PG: Let’s talk about female leadership in CPG. Thinking about your own career, how did you overcome some of the challenges you faced?

LR: No matter the challenge, I’ve found you need to lead with values and tell the truth, even when things aren’t going as well as planned. This builds trust, but it takes courage, especially when it may be counter to what other people are doing or willing to see.

I’m also an introvert, so I knew it would take practice going into a meeting to voice my opinion in a way that I was able to be heard. It starts with being a good listener. Then focus on the facts and hopefully deliver your message with some grace. It’s also important to allow others to be heard.

PG: What do you think is the role of a leader? How would you describe your leadership style?

LR: First and foremost, it’s important for me to be a human-centered leader. When we make decisions, we need to appreciate our impact on people – whether they’re our teammates, consumers, communities or business partners. During the pandemic, people’s safety and well-being have always been top priorities for Clorox. Everyone knew what we were working toward and rallied behind our efforts.

After I stepped into the role of CEO last year, we crystalized our purpose and refreshed our values to better express who we are and what we stand for as a company. These reflect how I believe we’ll deliver long-term value for our business and society. Our purpose is to champion people to be well and thrive every single day, which speaks to Clorox being a health-and-wellness company at heart. Our values, which I expect our Clorox team to live by, are, do the right thing, put people at the center and play to win.

And for me, winning requires playing 100% offense all the time. It starts with setting a clear vision and priorities. And I try to remove barriers that stand in the way so that our team can focus on the things that matter most. I also challenge people to be bold, take risks and learn from failures. It’s not about failing, but what you learn from it. This builds resilience -- something we all need to be successful today.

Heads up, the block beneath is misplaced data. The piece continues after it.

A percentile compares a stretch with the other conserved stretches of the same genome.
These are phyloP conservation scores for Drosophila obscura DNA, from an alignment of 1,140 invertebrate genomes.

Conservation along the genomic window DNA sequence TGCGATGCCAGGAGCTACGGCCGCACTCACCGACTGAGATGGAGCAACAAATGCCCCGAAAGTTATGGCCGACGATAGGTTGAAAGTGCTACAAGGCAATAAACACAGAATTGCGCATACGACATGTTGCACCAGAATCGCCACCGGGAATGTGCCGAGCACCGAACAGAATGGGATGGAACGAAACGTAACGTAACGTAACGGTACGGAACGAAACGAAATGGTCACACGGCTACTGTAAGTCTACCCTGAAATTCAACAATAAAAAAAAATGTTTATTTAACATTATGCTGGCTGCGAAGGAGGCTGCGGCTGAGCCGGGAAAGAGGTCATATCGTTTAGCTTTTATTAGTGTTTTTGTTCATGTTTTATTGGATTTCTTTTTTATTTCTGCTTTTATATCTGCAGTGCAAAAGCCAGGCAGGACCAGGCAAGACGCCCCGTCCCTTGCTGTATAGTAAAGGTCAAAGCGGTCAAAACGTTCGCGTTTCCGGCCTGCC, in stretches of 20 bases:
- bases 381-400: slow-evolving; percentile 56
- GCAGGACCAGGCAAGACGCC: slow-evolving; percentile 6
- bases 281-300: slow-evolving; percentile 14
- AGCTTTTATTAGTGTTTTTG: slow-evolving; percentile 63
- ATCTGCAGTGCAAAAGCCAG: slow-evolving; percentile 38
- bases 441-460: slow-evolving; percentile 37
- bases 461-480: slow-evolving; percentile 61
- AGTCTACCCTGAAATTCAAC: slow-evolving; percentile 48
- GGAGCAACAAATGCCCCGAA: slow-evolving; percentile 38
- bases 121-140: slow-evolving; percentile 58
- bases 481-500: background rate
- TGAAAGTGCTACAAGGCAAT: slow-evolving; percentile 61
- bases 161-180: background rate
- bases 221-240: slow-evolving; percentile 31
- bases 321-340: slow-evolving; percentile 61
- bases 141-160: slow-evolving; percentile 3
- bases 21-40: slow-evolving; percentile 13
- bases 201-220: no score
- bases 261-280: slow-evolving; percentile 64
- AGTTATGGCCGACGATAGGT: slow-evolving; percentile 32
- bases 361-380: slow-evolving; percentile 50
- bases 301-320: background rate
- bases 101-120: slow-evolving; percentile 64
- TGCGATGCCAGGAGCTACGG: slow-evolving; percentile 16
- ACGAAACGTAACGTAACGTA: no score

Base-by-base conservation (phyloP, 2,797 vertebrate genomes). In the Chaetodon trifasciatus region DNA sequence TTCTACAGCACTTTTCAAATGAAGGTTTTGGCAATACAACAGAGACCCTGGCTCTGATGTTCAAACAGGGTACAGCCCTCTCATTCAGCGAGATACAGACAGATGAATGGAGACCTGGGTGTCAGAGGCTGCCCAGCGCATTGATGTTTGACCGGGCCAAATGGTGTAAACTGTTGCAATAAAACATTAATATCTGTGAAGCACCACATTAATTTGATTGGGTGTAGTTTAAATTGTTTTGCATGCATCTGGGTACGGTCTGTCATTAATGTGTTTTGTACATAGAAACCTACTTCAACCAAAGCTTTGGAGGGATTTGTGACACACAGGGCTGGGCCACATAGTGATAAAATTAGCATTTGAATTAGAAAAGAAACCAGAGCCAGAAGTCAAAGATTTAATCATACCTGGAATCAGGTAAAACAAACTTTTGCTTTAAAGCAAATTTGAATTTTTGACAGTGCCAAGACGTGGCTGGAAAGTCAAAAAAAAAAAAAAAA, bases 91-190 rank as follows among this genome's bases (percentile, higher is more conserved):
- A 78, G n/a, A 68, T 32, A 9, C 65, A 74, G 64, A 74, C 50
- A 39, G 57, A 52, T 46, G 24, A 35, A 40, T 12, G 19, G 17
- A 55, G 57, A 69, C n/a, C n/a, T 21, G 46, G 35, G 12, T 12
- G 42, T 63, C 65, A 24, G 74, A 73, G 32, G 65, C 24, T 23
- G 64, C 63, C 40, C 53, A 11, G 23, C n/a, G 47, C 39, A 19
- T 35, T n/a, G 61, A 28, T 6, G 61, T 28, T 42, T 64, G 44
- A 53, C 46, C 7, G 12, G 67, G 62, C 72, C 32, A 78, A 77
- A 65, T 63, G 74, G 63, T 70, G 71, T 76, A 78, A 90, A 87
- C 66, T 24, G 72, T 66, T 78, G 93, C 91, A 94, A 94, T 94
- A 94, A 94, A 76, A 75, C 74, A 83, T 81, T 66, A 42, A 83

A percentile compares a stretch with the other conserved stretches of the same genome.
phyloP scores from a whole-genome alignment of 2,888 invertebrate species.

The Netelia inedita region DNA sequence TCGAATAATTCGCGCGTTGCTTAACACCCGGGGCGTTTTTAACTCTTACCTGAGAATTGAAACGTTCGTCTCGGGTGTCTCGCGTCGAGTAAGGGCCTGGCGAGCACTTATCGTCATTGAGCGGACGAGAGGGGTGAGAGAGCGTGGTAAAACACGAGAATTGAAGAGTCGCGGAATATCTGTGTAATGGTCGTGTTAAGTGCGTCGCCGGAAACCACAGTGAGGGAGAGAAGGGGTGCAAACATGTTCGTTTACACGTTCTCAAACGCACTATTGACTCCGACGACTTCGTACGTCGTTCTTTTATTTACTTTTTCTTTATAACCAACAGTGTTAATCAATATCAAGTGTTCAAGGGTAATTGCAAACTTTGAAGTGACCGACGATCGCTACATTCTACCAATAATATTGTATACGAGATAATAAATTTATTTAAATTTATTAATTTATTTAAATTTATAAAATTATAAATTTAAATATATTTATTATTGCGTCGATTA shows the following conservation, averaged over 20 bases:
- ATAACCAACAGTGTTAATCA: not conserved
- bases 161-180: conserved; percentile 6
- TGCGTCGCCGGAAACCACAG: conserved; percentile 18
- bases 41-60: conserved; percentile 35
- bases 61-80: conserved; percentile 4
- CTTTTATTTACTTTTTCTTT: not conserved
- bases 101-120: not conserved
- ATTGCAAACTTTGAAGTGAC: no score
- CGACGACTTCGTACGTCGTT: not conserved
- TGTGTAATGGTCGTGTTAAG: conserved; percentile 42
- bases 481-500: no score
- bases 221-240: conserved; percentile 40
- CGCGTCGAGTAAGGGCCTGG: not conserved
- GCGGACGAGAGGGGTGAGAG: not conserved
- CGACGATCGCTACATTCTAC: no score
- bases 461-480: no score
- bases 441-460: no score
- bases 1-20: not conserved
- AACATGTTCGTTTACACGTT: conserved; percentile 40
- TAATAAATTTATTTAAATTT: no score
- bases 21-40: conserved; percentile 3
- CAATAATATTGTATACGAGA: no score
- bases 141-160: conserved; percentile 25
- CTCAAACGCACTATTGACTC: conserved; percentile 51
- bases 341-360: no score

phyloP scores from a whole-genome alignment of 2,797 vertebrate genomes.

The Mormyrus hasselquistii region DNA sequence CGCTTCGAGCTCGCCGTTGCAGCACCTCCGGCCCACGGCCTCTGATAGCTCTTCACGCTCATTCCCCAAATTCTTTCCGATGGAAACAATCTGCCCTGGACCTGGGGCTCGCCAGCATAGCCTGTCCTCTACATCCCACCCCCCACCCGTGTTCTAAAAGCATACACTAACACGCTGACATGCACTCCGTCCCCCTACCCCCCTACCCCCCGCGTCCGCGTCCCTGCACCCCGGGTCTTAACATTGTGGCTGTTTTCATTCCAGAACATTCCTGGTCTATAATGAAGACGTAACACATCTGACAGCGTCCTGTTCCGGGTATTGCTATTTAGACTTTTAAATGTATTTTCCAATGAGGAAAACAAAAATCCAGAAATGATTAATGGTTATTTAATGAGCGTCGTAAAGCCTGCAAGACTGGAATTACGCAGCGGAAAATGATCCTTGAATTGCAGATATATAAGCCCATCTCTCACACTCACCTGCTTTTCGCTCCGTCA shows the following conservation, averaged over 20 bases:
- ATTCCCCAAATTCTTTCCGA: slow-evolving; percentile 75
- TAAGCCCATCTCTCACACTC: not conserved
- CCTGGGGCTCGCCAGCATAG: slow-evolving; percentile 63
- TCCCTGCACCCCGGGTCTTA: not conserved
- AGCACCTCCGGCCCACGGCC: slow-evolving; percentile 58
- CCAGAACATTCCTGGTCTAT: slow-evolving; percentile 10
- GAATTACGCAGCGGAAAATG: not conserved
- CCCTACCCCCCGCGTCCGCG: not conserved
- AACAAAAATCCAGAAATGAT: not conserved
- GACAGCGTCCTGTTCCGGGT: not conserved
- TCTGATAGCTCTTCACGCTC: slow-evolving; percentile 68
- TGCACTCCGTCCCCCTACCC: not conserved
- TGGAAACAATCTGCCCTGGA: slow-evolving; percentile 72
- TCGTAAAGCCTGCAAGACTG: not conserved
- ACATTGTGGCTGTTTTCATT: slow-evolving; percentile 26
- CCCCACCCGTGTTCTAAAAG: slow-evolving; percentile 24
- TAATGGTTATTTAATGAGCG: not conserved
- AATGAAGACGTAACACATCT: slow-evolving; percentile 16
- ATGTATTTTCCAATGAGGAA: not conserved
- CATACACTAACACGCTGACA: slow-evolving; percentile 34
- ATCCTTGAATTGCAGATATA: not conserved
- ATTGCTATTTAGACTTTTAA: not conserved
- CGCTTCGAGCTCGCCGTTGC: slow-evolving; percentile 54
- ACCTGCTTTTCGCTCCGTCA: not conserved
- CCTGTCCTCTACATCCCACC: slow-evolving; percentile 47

PG :Can you talk about how consumer behavior has changed in the past year? How have CPG and retail changed?

LR: The pandemic has changed consumer behaviors and expectations for the long term. There has been rapid acceleration around health and wellness, and a broadening of how people think about hygiene. This extends to cleaning, which is no longer just a chore, but a means to stay well and protected. We’ve seen these types of behaviors stick in the past, especially around difficult cold and flu seasons, and we expect them to continue.

Both CPG and retail have also experienced a rapid rise in e-commerce. Even as we turn a corner in the pandemic, people don’t want to give up on the convenience of shopping online.

PG: What new retail technology or trend do you believe will have the biggest impact in 2022, and why?

LR: Consumers have new expectations around how they shop. They want things delivered right to their door, ready for them for pick up, or recommended based on their past shopping trip. Technologies and companies that enable frictionless shopping will be critical to winning with consumers. At Clorox, we believe personalization is critical to building more meaningful relationships with shoppers. That’s why we’re investing behind solutions that can help us really get to know them, enabling us to deliver tailored experiences as they engage with our brands.

PG: What’s next for grocery shopping? Can you elaborate on grocery delivery, drones, robotic fulfillment or other grocery tech trends affecting CPG?

LR: Retailers and delivery companies are focused on the “last mile,” investing to ensure consumers get things when and where they need them, whether it’s in-store, at home or curbside.

PG: If you had a teenage daughter going to work at The Clorox Co. today, what advice would you give her as she headed out the door to begin her first day?

LR: Raise your hand for the big assignments. Do different things in your career even when they don’t seem logical. Time and again, I was willing to do things that were off the beaten path, and that served me well.

Also, speak the truth. Don’t be afraid to offer a point of view even if it isn’t the prevailing thought at the time. And finally, be yourself. It’s the only person you’ll ever be good at being.

PG: What is your proudest accomplishment so far?

LR: I’m proud to see how our team has stepped up to serve consumers and communities around the world throughout the pandemic. We took to heart our role in supporting public health, and from that experience, our company purpose to help people be well and thrive has never been clearer.